biomass is produced directly by photosynthesis and
includes all terrestrial plants now used for
food, feed, fiber and fuelwood. All plants in natural
and conservation areas (as well as algae and other aquatic plants
growing in ponds, lakes, oceans, or artificial ponds and bioreactors)
are also considered primary biomass. However, only a small
portion of the primary biomass produced will ever be
as feedstock material for
the production of bioenergy and bioproducts.
feedstocks are thus primary biomass that is harvested or collected
from the field or forest where it is grown.
Examples of primary biomass feedstocks currently being used for
bioenergy include grains and oilseed crops used for transportation
fuel production, plus some crop residues (such as orchard trimmings
and nut hulls) and some residues from logging and forest operations
that are currently used for heat and power production. In the
future it is anticipated that a larger proportion of the residues
generated from food crop harvesting, as well as a larger proportion
of the residues generated from ongoing logging and forest operations,
will be used for bioenergy. Additionally, as the bioenergy industry
develops, both woody and herbaceous perennial crops will be planted
and harvested specifically for bioenergy and bioproducts end-uses.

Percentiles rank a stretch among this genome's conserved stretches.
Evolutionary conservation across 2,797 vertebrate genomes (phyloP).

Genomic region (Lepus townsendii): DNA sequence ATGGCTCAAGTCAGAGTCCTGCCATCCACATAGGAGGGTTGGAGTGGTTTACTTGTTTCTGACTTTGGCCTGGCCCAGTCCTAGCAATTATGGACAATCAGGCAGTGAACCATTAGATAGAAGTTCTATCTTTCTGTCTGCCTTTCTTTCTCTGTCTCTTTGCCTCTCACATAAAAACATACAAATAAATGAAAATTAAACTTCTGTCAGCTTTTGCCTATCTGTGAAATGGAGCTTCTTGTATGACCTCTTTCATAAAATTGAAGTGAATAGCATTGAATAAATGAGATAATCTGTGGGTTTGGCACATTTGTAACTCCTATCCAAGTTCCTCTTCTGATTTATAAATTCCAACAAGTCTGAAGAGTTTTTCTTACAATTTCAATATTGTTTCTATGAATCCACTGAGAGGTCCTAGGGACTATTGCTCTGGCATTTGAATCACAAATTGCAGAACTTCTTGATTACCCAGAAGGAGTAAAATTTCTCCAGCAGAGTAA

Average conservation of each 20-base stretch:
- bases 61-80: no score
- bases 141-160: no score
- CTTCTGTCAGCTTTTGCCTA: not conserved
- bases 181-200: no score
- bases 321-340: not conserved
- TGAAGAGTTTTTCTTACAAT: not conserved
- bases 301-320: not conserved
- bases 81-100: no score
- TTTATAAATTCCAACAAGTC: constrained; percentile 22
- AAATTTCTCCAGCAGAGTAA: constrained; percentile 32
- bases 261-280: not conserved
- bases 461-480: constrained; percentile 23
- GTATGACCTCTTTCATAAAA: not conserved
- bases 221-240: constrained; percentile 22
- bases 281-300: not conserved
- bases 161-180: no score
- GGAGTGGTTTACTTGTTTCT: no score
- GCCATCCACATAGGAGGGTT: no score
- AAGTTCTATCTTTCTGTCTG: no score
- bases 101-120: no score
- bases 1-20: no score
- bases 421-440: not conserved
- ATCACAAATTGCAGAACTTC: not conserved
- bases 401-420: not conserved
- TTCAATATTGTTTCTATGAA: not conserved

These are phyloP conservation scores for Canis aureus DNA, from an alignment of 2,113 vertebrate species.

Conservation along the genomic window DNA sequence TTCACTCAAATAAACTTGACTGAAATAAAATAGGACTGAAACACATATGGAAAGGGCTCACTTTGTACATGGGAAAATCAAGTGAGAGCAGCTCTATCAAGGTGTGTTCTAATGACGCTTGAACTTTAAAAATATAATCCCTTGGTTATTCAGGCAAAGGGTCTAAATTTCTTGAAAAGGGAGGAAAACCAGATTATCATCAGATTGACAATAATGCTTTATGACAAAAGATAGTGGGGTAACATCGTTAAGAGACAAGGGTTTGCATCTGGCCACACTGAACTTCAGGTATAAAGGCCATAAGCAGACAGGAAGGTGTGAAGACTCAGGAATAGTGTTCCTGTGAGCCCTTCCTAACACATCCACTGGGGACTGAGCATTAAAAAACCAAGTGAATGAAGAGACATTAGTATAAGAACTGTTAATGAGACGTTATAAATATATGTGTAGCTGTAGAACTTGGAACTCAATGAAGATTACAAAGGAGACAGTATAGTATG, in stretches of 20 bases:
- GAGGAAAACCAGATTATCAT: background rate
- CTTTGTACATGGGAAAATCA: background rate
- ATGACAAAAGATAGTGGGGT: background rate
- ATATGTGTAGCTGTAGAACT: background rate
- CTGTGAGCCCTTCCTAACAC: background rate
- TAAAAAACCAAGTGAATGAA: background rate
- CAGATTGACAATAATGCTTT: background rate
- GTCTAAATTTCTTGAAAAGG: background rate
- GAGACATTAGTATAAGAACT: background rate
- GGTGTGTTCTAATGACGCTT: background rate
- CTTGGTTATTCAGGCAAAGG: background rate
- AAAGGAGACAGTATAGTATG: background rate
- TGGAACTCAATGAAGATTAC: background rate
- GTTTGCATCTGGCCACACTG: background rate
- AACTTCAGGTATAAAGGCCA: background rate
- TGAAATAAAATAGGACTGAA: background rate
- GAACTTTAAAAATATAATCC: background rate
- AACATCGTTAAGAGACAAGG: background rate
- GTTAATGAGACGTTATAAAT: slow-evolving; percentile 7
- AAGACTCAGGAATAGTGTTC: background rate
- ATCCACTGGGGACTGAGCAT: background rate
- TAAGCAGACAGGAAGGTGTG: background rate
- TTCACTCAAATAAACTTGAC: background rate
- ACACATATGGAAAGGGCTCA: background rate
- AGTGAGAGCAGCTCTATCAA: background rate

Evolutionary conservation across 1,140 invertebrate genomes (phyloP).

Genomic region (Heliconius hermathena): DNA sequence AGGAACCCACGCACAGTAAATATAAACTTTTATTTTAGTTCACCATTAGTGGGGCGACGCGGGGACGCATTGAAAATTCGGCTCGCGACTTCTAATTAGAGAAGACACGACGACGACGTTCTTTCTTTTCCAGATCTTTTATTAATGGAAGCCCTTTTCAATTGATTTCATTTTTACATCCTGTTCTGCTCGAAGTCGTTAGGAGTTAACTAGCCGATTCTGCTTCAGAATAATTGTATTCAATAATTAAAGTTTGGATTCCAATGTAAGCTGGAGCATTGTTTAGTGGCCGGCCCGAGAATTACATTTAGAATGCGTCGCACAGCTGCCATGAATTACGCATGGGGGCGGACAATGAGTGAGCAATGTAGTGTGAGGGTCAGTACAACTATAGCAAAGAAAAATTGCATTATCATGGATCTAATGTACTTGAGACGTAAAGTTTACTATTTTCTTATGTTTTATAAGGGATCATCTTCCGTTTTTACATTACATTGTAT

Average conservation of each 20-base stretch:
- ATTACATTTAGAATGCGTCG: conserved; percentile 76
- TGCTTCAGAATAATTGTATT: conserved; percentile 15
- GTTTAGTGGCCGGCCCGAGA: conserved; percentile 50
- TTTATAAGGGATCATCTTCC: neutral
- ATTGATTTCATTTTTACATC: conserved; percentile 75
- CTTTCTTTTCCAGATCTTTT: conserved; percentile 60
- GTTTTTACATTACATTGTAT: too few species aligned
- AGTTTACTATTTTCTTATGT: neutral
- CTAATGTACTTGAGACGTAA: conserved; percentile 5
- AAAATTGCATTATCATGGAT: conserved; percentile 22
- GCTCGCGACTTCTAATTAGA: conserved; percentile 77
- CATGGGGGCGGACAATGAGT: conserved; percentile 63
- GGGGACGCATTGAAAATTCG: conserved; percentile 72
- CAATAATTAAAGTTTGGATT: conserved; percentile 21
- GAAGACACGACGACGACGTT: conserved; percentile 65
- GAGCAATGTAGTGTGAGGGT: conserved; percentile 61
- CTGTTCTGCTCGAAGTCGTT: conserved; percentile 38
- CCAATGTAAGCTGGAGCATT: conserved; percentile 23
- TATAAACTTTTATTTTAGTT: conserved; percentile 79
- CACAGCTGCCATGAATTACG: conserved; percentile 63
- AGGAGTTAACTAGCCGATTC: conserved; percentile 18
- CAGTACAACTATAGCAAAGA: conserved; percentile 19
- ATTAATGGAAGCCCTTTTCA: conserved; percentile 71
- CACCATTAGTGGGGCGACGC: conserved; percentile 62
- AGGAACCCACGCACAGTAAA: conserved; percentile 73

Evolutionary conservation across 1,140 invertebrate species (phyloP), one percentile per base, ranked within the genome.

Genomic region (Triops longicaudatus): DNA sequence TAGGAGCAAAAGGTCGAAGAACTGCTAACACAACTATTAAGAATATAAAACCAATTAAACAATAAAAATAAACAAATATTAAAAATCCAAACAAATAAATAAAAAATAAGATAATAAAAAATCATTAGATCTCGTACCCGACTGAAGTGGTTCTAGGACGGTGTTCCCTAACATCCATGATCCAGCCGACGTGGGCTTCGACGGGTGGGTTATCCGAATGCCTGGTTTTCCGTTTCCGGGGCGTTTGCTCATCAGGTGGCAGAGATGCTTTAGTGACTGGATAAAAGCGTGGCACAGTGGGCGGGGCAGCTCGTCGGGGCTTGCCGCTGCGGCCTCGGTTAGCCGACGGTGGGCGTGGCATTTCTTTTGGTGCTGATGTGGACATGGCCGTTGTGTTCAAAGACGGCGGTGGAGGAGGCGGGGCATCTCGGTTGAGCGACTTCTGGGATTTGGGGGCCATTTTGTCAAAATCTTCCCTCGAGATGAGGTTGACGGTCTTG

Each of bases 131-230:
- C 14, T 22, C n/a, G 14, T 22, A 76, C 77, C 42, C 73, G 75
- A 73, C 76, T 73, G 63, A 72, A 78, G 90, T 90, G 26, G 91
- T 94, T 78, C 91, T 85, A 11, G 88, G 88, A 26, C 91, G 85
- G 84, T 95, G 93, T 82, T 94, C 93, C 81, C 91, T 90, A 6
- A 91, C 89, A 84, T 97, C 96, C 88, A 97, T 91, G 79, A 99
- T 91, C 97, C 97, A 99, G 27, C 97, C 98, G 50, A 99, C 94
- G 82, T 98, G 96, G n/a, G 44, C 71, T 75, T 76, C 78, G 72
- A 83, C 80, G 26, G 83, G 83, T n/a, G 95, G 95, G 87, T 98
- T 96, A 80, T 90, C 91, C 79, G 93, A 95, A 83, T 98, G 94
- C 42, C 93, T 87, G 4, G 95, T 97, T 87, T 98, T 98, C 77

version of the Data Book is focusing primarily on the bioenergy
industry as it exists today, including the biomass
feedstocks actually used, only information on the grain and oilseeds
crops are included. It would be desirable to include information
on the amount and types of crop residues and forest logging,
or pulp fiber residues currently being used for energy on a state
by state basis, but that information is not readily available.
Clearly there is also no nationwide source of information on
woody or herbaceous crops being used for energy since this is
occurring only on a very small scale in a few isolated experimental
Data Book covers only current usage of biomass and does not
attempt to address the potential for biomass feedstock. Nonetheless,
other sources of information do exist concerning the future
potential of biomass. Tables, maps and explanations for
assumptions behind the potential
biomass resource calculations
that have been performed by Oak Ridge National Laboratory biomass
economists can be found on the Bioenergy Feedstock Information
Network (BFIN) website at www.bioenergy.ornl.gov.
Wright, Oak Ridge, TN.